Question

Recall the pre-lab candy situation consider: two unopened bags
of candy (one Skittles the other M&M's). The manufacturers
state the distribution of coloured candies is:

M&M'S MILK CHOCOLATE: 24% blue, 19% orange, 16% green, 13%
yellow, 13% red, 15% brown.

SKITTLES: colours are reportedly distributed evenly, meaning each
colour (red, orange, green, blue, yellow, and purple) has a
probability of 1616.

Assume that both of these unopened bags have the same number of
candies. If they are opened and mixed, and one candy is randomly
selected; what is the probability it is a Skittle? [Hint: only
focus on the colour you need]

?(Skittle | blue)= ????

Answer #1

P(Skittle) = 0.5

P(M&M) = 0.5

P(blue | Skittle) = 0.16

P(blue | M&M) = 0.24

P(blue) = P(blue | Skittle) * P(Skittle) + P(blue | M&M) * P(M&M)

= 0.16 * 0.5 + 0.24 * 0.5

= 0.2

P(Skittle | blue) = P(blue | Skittle) * P(Skittle) * P(blue) =
0.16 * 0.5 / 0.2 = **0.4 (ans)**

Probability that the candy selected is a skittle = 0.5

Upon request, the Mars Company (the maker of M&M's) will
provide the color distribution for their candies. As of August
2009, they noted that
"Our color blends were selected by conducting consumer
preference tests, which indicate the assortment of
colors
that pleased the greatest number of people and created the most
attractive overall effect.
On average, our mix of colors for M&M'S CHOCOLATE CANDIES
is:
M&M'S MILK CHOCOLATE: 24% cyan blue, 20% orange, 16% green,
14% bright yellow, 13% red,...

M&M plain candies come in various colors. According to the
M&M/Mars Department of Consumer Affairs, the distribution of
colors for plain M&M candies is as follows. Color Purple Yellow
Red Orange Green Blue Brown Percentage 19% 17% 22% 10% 6% 8% 18%
Suppose you have a large bag of plain M&M candies and you
choose one candy at random. (a) Find P(green candy or blue candy).
Are these outcomes mutually exclusive? Why? No. Choosing a green
and blue M&M is...

M&M's Color Distribution: Suppose the
makers of M&M candies give the following average percentages
for the mix of colors in their bags of plain chocolate
M&M's.
Stated Distribution of Colors
Brown
Yellow
Red
Orange
Green
Blue
Percent
30%
20%
20%
10%
10%
10%
Now, you randomly select 200 M&M's and get the counts given
in the table below. You expected about 20 blues but only got 9. You
suspect that the maker's claim is not true.
Observed Counts by Color...

In a bag of M & M's, there are 80 M & Ms, with 11 red
ones, 12 orange ones, 20 blue ones, 10 green ones, 18 yellow ones,
and 9 brown ones. They are mixed up so that each candy piece is
equally likely to be selected if we pick one.
( ALL ANSWERS ROUNDED TO THREE DECIMAL PLACES)
a) If we select one at random, what is the probability that it is
yellow?
P(Yellow) ______________
b) If we...

M&M's Color Distribution: Suppose the
makers of M&M candies give the following average percentages
for the mix of colors in their bags of plain chocolate
M&M's.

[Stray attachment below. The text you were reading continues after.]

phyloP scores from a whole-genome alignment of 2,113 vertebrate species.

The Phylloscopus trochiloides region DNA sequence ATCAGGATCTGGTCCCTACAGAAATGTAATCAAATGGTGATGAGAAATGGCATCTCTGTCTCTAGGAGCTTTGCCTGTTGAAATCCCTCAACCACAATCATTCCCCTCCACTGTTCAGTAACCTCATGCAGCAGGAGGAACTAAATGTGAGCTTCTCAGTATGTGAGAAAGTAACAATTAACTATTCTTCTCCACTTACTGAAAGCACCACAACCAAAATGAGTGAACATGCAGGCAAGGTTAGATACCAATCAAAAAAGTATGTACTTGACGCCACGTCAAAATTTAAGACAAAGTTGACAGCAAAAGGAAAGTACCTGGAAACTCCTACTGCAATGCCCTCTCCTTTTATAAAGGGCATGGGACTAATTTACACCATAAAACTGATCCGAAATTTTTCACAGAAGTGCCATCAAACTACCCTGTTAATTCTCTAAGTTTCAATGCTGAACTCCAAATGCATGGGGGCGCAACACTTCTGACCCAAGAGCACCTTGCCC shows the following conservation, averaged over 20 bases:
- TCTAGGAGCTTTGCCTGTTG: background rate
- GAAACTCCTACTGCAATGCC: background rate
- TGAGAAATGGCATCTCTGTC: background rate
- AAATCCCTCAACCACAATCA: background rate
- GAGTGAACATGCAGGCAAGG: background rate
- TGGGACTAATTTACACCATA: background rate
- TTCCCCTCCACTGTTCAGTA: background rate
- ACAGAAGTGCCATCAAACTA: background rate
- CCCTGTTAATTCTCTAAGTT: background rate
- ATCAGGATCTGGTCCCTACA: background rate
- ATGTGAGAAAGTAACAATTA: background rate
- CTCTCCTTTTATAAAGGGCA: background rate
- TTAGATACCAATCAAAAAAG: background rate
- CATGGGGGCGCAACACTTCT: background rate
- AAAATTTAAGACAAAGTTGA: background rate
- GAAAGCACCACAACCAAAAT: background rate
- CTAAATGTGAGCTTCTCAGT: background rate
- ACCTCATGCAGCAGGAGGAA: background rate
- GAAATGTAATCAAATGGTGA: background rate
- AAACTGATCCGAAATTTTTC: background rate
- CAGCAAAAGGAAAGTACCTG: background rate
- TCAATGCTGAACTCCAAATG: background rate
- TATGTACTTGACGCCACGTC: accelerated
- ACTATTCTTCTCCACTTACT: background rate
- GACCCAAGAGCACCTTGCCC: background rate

Stated Distribution of Colors
Brown
Yellow
Red
Orange
Green
Blue
Percent
30%
20%
20%
10%
10%
10%
Now, you randomly select 200 M&M's and get the counts given
in the table below. You expected about 20 blues but only got 9. You
suspect that the maker's claim is not true.
Observed Counts by Color...

M&M's Color Distribution: Suppose the
makers of M&M candies give the following average percentages
for the mix of colors in their bags of plain chocolate
M&M's.
Stated Distribution of Colors
Brown
Yellow
Red
Orange
Green
Blue
Percent
30%
20%
20%
10%
10%
10%
Now, you randomly select 200 M&M's and get the counts given
in the table below. You expected about 20 blues but only got 9. You
suspect that the maker's claim is not true.
Observed Counts by Color...

M&M's Color Distribution: Suppose the
makers of M&M candies give the following average percentages
for the mix of colors in their bags of plain chocolate
M&M's.
Stated Distribution of Colors
Brown
Yellow
Red
Orange
Green
Blue
Percent
30%
20%
20%
10%
10%
10%
Now, you randomly select 200 M&M's and get the counts given
in the table below. You expected about 20 blues but only got 10.
You suspect that the maker's claim is not true.
Observed...

According to M&Ms Web site, each package of the milk
chocolate candies typically contain 14% brown, 13% red, 14% yellow,
16% green, 24% blue, and 20% orange M&Ms. You go to the store
and buy a standard-sized package. When you open it, you find that
it contains 51 M&Ms, distributed as follows: Color Brown Red
Yellow Green Blue Orange Frequency 8 4 10 4 11 11 Over the long
run, what is the probability that the first M&M you select...

During summer vacation, a babysitter gives some kids snack size
bags of M&M's. She wonders if the candy color distribution in
each snack bag matches the distribution of colors reported online
that says 24% blue, 13% brown, 16% green, 20% orange, 13% red, and
14% yellow. She has the kids count what they observe in their snack
bags. She does a test and the P-value= 0.024. She used a 5% level
of significance.
(Do Not Perform The Tests! Just answer...

The Mars company says, that before the introduction of purple,
yellow made up 20% of their plain M&M candies, red made up
another 20%, and orange, blue, and green each made up 10%. The rest
were brown. Assuming you had an infinite supply of M&M's with
the older color distribution, if you picked six M&M's in a row,
what is the probability that at least one is brown?
Do not round intermediate calculations. Round your final answer
to four decimals.

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